The coronavirus pandemic didn’t stop Apple from unveiling another smartphone under its iPhone product line — the second-generation iPhone SE — which became an instant talk of the tech world. In fact, this writeup comes a little late and may not make either a tick or a tock as people get obsessed about it given its price tag (starts at 399USD or at PHP26,490.00 in the Philippines) and the status symbol it promises.
Had I not purchased a phone just a few months back and found myself dissatisfied with this Samsung Galaxy A50, I would’ve made a purchase reservation. Materialistic millennial as can be worst tagged, I am no far different from others out there who also fancy owning an Apple iPhone.
The truth is, I have never owned one in my entire life because it has always been EXPENSIVE (and secondhand phone is never an option), but given the price of such released model, I think I can finally afford, although still not today.
Today we introduced iPhone SE, our most affordable iPhone. Its compact design and powerful performance feature the best single-camera system ever in an iPhone. Another fantastic option in our lineup to help you stay connected, informed and entertained. https://t.co/Fw2T2IATR3
— Tim Cook (@tim_cook) April 15, 2020
While I should ditch the strong temptation and forget about it, I still searched (actually I just clicked on the first Google page result) for its specs, and these are the highlights I found.
- A13 Bionic Processor
- 64GB/128GB/256GB of Storage
- 4.7in (1334×750 at 326 ppi) Display, 625 nits Brightness, 1400:1 Contrast, True Tone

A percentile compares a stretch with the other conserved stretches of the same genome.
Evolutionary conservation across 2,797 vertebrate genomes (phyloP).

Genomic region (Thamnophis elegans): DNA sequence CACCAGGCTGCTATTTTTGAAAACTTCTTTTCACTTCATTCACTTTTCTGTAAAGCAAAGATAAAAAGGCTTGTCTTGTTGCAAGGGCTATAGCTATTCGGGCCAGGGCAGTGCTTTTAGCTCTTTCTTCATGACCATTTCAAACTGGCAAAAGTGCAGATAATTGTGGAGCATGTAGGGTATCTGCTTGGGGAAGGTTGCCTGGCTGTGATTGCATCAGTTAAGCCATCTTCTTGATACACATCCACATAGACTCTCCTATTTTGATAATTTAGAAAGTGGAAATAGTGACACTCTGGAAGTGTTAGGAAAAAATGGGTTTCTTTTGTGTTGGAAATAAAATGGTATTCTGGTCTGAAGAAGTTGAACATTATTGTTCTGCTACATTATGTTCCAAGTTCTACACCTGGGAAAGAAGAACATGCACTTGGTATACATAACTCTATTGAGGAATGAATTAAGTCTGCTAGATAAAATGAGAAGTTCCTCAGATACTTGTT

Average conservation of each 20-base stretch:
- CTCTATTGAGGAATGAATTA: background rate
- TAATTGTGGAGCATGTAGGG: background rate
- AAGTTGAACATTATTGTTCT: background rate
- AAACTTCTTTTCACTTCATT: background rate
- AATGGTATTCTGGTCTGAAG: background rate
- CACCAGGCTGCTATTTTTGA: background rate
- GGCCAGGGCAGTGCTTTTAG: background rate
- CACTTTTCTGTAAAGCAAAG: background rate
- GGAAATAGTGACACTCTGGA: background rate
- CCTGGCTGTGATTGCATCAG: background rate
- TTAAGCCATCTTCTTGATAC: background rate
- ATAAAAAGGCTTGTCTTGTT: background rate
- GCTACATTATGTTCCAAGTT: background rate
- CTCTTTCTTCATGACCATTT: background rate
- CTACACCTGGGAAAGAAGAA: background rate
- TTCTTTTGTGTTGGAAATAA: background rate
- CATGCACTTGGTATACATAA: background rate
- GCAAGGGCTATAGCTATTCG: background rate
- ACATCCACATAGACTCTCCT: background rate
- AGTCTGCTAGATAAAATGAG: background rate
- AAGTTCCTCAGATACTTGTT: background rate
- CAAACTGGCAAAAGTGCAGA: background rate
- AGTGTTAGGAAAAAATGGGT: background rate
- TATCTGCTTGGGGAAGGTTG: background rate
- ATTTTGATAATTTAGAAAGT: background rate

- 12Mp (f/1.8) Rear-Facing Camera with Flash, Portrait Mode, 4K Video
- 7Mp (f/2.2) Front-Facing Camera, Portrait Mode
- IP67 Water and Dust Resistance
- 138.4 x 67.3 x 7.3 mm; 148g
When buying a smartphone, I do consider three uncomplicated factors — NEED, BRAND EXPERIENCE, and COST.
I do not buy another phone when I still have one that decently works without giving much headache, or unless its battery drains fast, web browsing lags more often than before, and its camera gets unbearably blurry. I do make a purchase decision primarily based on a big need to replace the current one. It’s the NEED, not the trend, that takes me to the gadget world once in a while.
Material things per se may not give us genuine happiness, but at least alternative means of trying to make it…Happy Friday!
— signed MARCO (@signedMARCO) April 17, 2020
BRAND EXPERIENCE, although a secondary consideration, plays also a big role in my decision. I always look for a brand that promises a ‘real’ gadget, alongside its productivity, that lasts for at least three years. I mentioned in another article that I had a nightmare buying a China-made phone a long time ago just for its premature camera and video features and then got no choice but to dump it after three or six months of its counterproductivity.
Getting wiser each day with my informed purchase decisions, I don’t look for high-end smartphones worth a whopping PHP50,000.00 or even higher. Gadgets should never be misunderstood as investments as their value depreciates over time, even faster than ever imagined. I usually go for mid-range phones that COST less than PHP20,000.00 and ditch the guilt of buying it after a year of its maximized productivity. After all, I don’t do much with my phone except the usual — social media, web browsing, email, and online accounts management.
On my end, I’ll skip buying Apple’s iPhone SE (2020) because I don’t need one yet, but both the brand, of course, and the cost can really be enticing. It’s just that my current smartphone still works seamlessly, and buying another just makes it redundant.
Nevertheless, I am not against buying expensive gadgets. It’s your money. It’s your decision. Perhaps I am not just fascinated enough by the innovative features that gadgets offer because I have the mindset that these get obsolete over time. Perhaps I am just a poor guy who can’t afford what others can. Whatever you think about me though, I just turned my thoughts into words. Shots!
As a reiterative parting note, material things per se may not give us genuine happiness, but at least alternative means of trying to make it.